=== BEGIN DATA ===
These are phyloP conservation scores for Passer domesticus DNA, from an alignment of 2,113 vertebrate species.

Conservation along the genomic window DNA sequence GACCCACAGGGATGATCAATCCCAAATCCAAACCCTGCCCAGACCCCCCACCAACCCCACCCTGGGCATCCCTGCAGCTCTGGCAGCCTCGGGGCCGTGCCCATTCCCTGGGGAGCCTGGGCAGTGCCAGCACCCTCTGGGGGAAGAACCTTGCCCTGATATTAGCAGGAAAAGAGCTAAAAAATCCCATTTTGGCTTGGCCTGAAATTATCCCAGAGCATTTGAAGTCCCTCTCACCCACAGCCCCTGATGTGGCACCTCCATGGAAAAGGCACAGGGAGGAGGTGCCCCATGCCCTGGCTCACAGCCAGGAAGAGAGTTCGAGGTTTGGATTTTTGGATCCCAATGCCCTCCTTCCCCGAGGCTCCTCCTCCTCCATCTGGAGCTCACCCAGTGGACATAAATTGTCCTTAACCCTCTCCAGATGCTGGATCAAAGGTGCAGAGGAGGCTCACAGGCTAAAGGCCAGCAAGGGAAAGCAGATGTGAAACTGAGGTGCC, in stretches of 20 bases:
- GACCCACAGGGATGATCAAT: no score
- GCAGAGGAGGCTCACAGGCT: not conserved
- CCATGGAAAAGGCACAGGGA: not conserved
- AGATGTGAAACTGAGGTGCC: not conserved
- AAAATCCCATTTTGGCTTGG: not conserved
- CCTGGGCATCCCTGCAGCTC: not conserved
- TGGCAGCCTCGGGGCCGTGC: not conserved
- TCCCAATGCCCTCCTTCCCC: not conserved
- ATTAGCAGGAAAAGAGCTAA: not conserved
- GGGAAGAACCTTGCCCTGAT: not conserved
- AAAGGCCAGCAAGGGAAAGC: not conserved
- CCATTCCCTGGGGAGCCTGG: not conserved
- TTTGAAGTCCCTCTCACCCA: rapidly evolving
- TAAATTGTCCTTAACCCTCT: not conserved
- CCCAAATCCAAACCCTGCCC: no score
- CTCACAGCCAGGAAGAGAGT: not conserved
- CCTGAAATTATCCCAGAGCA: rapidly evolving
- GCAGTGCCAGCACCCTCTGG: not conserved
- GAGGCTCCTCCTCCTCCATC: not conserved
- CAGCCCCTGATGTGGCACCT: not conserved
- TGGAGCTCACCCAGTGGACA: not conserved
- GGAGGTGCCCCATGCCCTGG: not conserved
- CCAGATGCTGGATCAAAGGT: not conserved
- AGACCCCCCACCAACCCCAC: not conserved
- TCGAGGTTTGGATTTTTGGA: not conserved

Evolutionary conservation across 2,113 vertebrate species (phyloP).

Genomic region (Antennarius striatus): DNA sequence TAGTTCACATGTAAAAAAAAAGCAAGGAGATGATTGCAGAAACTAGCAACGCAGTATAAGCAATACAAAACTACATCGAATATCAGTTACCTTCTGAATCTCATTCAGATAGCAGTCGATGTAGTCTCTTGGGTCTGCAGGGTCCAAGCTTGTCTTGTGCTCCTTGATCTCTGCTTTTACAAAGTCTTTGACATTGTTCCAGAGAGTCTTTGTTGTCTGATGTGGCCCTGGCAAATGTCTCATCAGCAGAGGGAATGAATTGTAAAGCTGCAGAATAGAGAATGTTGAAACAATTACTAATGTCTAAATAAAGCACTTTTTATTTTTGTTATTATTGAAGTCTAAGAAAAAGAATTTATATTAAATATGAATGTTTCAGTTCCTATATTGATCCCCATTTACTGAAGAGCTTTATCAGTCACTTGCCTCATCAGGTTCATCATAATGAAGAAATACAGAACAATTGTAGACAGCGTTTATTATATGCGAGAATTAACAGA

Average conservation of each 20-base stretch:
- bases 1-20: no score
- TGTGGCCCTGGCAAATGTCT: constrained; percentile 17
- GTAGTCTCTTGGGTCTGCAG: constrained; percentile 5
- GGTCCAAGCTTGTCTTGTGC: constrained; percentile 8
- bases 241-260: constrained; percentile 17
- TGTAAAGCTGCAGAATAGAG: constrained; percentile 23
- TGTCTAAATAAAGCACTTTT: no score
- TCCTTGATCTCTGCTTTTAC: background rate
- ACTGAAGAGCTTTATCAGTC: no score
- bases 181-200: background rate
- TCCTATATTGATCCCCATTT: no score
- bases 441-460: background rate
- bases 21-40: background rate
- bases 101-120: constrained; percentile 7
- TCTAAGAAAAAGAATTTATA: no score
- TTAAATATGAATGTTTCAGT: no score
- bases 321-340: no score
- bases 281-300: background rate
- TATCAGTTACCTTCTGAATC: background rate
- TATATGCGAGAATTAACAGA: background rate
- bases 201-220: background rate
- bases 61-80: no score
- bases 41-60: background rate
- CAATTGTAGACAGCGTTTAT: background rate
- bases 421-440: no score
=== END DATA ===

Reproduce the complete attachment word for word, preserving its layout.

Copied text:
These are phyloP conservation scores for Passer domesticus DNA, from an alignment of 2,113 vertebrate species.

Conservation along the genomic window DNA sequence GACCCACAGGGATGATCAATCCCAAATCCAAACCCTGCCCAGACCCCCCACCAACCCCACCCTGGGCATCCCTGCAGCTCTGGCAGCCTCGGGGCCGTGCCCATTCCCTGGGGAGCCTGGGCAGTGCCAGCACCCTCTGGGGGAAGAACCTTGCCCTGATATTAGCAGGAAAAGAGCTAAAAAATCCCATTTTGGCTTGGCCTGAAATTATCCCAGAGCATTTGAAGTCCCTCTCACCCACAGCCCCTGATGTGGCACCTCCATGGAAAAGGCACAGGGAGGAGGTGCCCCATGCCCTGGCTCACAGCCAGGAAGAGAGTTCGAGGTTTGGATTTTTGGATCCCAATGCCCTCCTTCCCCGAGGCTCCTCCTCCTCCATCTGGAGCTCACCCAGTGGACATAAATTGTCCTTAACCCTCTCCAGATGCTGGATCAAAGGTGCAGAGGAGGCTCACAGGCTAAAGGCCAGCAAGGGAAAGCAGATGTGAAACTGAGGTGCC, in stretches of 20 bases:
- GACCCACAGGGATGATCAAT: no score
- GCAGAGGAGGCTCACAGGCT: not conserved
- CCATGGAAAAGGCACAGGGA: not conserved
- AGATGTGAAACTGAGGTGCC: not conserved
- AAAATCCCATTTTGGCTTGG: not conserved
- CCTGGGCATCCCTGCAGCTC: not conserved
- TGGCAGCCTCGGGGCCGTGC: not conserved
- TCCCAATGCCCTCCTTCCCC: not conserved
- ATTAGCAGGAAAAGAGCTAA: not conserved
- GGGAAGAACCTTGCCCTGAT: not conserved
- AAAGGCCAGCAAGGGAAAGC: not conserved
- CCATTCCCTGGGGAGCCTGG: not conserved
- TTTGAAGTCCCTCTCACCCA: rapidly evolving
- TAAATTGTCCTTAACCCTCT: not conserved
- CCCAAATCCAAACCCTGCCC: no score
- CTCACAGCCAGGAAGAGAGT: not conserved
- CCTGAAATTATCCCAGAGCA: rapidly evolving
- GCAGTGCCAGCACCCTCTGG: not conserved
- GAGGCTCCTCCTCCTCCATC: not conserved
- CAGCCCCTGATGTGGCACCT: not conserved
- TGGAGCTCACCCAGTGGACA: not conserved
- GGAGGTGCCCCATGCCCTGG: not conserved
- CCAGATGCTGGATCAAAGGT: not conserved
- AGACCCCCCACCAACCCCAC: not conserved
- TCGAGGTTTGGATTTTTGGA: not conserved

Evolutionary conservation across 2,113 vertebrate species (phyloP).

Genomic region (Antennarius striatus): DNA sequence TAGTTCACATGTAAAAAAAAAGCAAGGAGATGATTGCAGAAACTAGCAACGCAGTATAAGCAATACAAAACTACATCGAATATCAGTTACCTTCTGAATCTCATTCAGATAGCAGTCGATGTAGTCTCTTGGGTCTGCAGGGTCCAAGCTTGTCTTGTGCTCCTTGATCTCTGCTTTTACAAAGTCTTTGACATTGTTCCAGAGAGTCTTTGTTGTCTGATGTGGCCCTGGCAAATGTCTCATCAGCAGAGGGAATGAATTGTAAAGCTGCAGAATAGAGAATGTTGAAACAATTACTAATGTCTAAATAAAGCACTTTTTATTTTTGTTATTATTGAAGTCTAAGAAAAAGAATTTATATTAAATATGAATGTTTCAGTTCCTATATTGATCCCCATTTACTGAAGAGCTTTATCAGTCACTTGCCTCATCAGGTTCATCATAATGAAGAAATACAGAACAATTGTAGACAGCGTTTATTATATGCGAGAATTAACAGA

Average conservation of each 20-base stretch:
- bases 1-20: no score
- TGTGGCCCTGGCAAATGTCT: constrained; percentile 17
- GTAGTCTCTTGGGTCTGCAG: constrained; percentile 5
- GGTCCAAGCTTGTCTTGTGC: constrained; percentile 8
- bases 241-260: constrained; percentile 17
- TGTAAAGCTGCAGAATAGAG: constrained; percentile 23
- TGTCTAAATAAAGCACTTTT: no score
- TCCTTGATCTCTGCTTTTAC: background rate
- ACTGAAGAGCTTTATCAGTC: no score
- bases 181-200: background rate
- TCCTATATTGATCCCCATTT: no score
- bases 441-460: background rate
- bases 21-40: background rate
- bases 101-120: constrained; percentile 7
- TCTAAGAAAAAGAATTTATA: no score
- TTAAATATGAATGTTTCAGT: no score
- bases 321-340: no score
- bases 281-300: background rate
- TATCAGTTACCTTCTGAATC: background rate
- TATATGCGAGAATTAACAGA: background rate
- bases 201-220: background rate
- bases 61-80: no score
- bases 41-60: background rate
- CAATTGTAGACAGCGTTTAT: background rate
- bases 421-440: no score